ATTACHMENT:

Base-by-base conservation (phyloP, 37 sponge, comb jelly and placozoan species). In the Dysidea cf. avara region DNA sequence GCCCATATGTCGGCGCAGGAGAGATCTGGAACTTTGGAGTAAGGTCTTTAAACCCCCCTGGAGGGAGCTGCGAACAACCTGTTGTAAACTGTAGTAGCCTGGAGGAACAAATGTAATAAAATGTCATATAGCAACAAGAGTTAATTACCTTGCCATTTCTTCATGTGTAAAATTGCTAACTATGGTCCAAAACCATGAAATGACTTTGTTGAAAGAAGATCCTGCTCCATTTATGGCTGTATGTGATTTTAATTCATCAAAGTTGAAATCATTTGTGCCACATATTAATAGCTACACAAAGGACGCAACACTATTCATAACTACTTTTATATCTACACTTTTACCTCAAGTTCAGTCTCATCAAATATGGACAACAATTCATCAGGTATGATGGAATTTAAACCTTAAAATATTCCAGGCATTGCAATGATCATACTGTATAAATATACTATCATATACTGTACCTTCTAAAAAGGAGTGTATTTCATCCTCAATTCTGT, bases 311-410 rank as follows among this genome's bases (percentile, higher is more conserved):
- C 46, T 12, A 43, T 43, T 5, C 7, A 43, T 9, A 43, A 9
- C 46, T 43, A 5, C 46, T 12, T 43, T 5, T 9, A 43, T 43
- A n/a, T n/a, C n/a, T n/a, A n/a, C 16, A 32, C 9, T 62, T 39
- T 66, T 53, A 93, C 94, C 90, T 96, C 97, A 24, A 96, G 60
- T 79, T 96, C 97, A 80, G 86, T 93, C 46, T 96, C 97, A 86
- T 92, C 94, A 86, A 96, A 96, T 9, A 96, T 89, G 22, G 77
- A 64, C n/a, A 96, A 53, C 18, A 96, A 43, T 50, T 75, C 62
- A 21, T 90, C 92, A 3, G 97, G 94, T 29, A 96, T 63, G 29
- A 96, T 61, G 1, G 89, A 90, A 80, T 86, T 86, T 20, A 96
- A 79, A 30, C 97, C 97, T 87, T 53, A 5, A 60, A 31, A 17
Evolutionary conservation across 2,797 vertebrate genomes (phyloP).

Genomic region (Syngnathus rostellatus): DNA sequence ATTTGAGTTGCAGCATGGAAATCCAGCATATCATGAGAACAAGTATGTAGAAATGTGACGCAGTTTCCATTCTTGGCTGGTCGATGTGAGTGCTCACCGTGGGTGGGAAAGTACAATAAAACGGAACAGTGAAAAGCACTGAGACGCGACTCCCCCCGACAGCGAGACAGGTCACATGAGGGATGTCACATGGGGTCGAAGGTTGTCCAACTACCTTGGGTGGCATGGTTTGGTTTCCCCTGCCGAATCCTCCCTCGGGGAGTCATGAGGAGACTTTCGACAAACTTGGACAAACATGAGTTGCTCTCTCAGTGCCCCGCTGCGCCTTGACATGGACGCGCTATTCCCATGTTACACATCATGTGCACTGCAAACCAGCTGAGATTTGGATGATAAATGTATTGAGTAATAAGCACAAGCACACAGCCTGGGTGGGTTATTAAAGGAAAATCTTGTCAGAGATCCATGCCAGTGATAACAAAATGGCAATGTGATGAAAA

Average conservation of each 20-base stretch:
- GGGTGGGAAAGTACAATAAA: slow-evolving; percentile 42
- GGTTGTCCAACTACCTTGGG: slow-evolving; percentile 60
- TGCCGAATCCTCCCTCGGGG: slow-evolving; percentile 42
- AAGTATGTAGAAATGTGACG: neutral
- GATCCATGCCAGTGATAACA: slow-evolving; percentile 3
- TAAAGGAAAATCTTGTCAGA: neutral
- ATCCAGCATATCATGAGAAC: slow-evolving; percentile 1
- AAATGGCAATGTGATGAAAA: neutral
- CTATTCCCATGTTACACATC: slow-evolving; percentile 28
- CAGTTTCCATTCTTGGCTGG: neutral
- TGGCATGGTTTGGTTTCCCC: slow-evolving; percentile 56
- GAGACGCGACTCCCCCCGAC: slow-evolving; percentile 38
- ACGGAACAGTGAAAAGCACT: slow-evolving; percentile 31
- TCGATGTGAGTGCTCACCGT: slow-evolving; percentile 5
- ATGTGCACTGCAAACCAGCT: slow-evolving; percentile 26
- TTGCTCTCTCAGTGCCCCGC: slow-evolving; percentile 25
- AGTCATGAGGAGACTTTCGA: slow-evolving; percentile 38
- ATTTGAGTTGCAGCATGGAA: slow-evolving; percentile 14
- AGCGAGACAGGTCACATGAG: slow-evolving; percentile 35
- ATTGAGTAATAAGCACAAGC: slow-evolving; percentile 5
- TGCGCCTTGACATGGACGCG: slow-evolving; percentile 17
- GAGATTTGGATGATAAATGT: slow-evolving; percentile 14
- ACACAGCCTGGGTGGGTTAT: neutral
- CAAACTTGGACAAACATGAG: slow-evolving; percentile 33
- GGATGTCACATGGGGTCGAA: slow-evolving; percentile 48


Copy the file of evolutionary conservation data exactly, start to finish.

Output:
Base-by-base conservation (phyloP, 37 sponge, comb jelly and placozoan species). In the Dysidea cf. avara region DNA sequence GCCCATATGTCGGCGCAGGAGAGATCTGGAACTTTGGAGTAAGGTCTTTAAACCCCCCTGGAGGGAGCTGCGAACAACCTGTTGTAAACTGTAGTAGCCTGGAGGAACAAATGTAATAAAATGTCATATAGCAACAAGAGTTAATTACCTTGCCATTTCTTCATGTGTAAAATTGCTAACTATGGTCCAAAACCATGAAATGACTTTGTTGAAAGAAGATCCTGCTCCATTTATGGCTGTATGTGATTTTAATTCATCAAAGTTGAAATCATTTGTGCCACATATTAATAGCTACACAAAGGACGCAACACTATTCATAACTACTTTTATATCTACACTTTTACCTCAAGTTCAGTCTCATCAAATATGGACAACAATTCATCAGGTATGATGGAATTTAAACCTTAAAATATTCCAGGCATTGCAATGATCATACTGTATAAATATACTATCATATACTGTACCTTCTAAAAAGGAGTGTATTTCATCCTCAATTCTGT, bases 311-410 rank as follows among this genome's bases (percentile, higher is more conserved):
- C 46, T 12, A 43, T 43, T 5, C 7, A 43, T 9, A 43, A 9
- C 46, T 43, A 5, C 46, T 12, T 43, T 5, T 9, A 43, T 43
- A n/a, T n/a, C n/a, T n/a, A n/a, C 16, A 32, C 9, T 62, T 39
- T 66, T 53, A 93, C 94, C 90, T 96, C 97, A 24, A 96, G 60
- T 79, T 96, C 97, A 80, G 86, T 93, C 46, T 96, C 97, A 86
- T 92, C 94, A 86, A 96, A 96, T 9, A 96, T 89, G 22, G 77
- A 64, C n/a, A 96, A 53, C 18, A 96, A 43, T 50, T 75, C 62
- A 21, T 90, C 92, A 3, G 97, G 94, T 29, A 96, T 63, G 29
- A 96, T 61, G 1, G 89, A 90, A 80, T 86, T 86, T 20, A 96
- A 79, A 30, C 97, C 97, T 87, T 53, A 5, A 60, A 31, A 17
Evolutionary conservation across 2,797 vertebrate genomes (phyloP).

Genomic region (Syngnathus rostellatus): DNA sequence ATTTGAGTTGCAGCATGGAAATCCAGCATATCATGAGAACAAGTATGTAGAAATGTGACGCAGTTTCCATTCTTGGCTGGTCGATGTGAGTGCTCACCGTGGGTGGGAAAGTACAATAAAACGGAACAGTGAAAAGCACTGAGACGCGACTCCCCCCGACAGCGAGACAGGTCACATGAGGGATGTCACATGGGGTCGAAGGTTGTCCAACTACCTTGGGTGGCATGGTTTGGTTTCCCCTGCCGAATCCTCCCTCGGGGAGTCATGAGGAGACTTTCGACAAACTTGGACAAACATGAGTTGCTCTCTCAGTGCCCCGCTGCGCCTTGACATGGACGCGCTATTCCCATGTTACACATCATGTGCACTGCAAACCAGCTGAGATTTGGATGATAAATGTATTGAGTAATAAGCACAAGCACACAGCCTGGGTGGGTTATTAAAGGAAAATCTTGTCAGAGATCCATGCCAGTGATAACAAAATGGCAATGTGATGAAAA

Average conservation of each 20-base stretch:
- GGGTGGGAAAGTACAATAAA: slow-evolving; percentile 42
- GGTTGTCCAACTACCTTGGG: slow-evolving; percentile 60
- TGCCGAATCCTCCCTCGGGG: slow-evolving; percentile 42
- AAGTATGTAGAAATGTGACG: neutral
- GATCCATGCCAGTGATAACA: slow-evolving; percentile 3
- TAAAGGAAAATCTTGTCAGA: neutral
- ATCCAGCATATCATGAGAAC: slow-evolving; percentile 1
- AAATGGCAATGTGATGAAAA: neutral
- CTATTCCCATGTTACACATC: slow-evolving; percentile 28
- CAGTTTCCATTCTTGGCTGG: neutral
- TGGCATGGTTTGGTTTCCCC: slow-evolving; percentile 56
- GAGACGCGACTCCCCCCGAC: slow-evolving; percentile 38
- ACGGAACAGTGAAAAGCACT: slow-evolving; percentile 31
- TCGATGTGAGTGCTCACCGT: slow-evolving; percentile 5
- ATGTGCACTGCAAACCAGCT: slow-evolving; percentile 26
- TTGCTCTCTCAGTGCCCCGC: slow-evolving; percentile 25
- AGTCATGAGGAGACTTTCGA: slow-evolving; percentile 38
- ATTTGAGTTGCAGCATGGAA: slow-evolving; percentile 14
- AGCGAGACAGGTCACATGAG: slow-evolving; percentile 35
- ATTGAGTAATAAGCACAAGC: slow-evolving; percentile 5
- TGCGCCTTGACATGGACGCG: slow-evolving; percentile 17
- GAGATTTGGATGATAAATGT: slow-evolving; percentile 14
- ACACAGCCTGGGTGGGTTAT: neutral
- CAAACTTGGACAAACATGAG: slow-evolving; percentile 33
- GGATGTCACATGGGGTCGAA: slow-evolving; percentile 48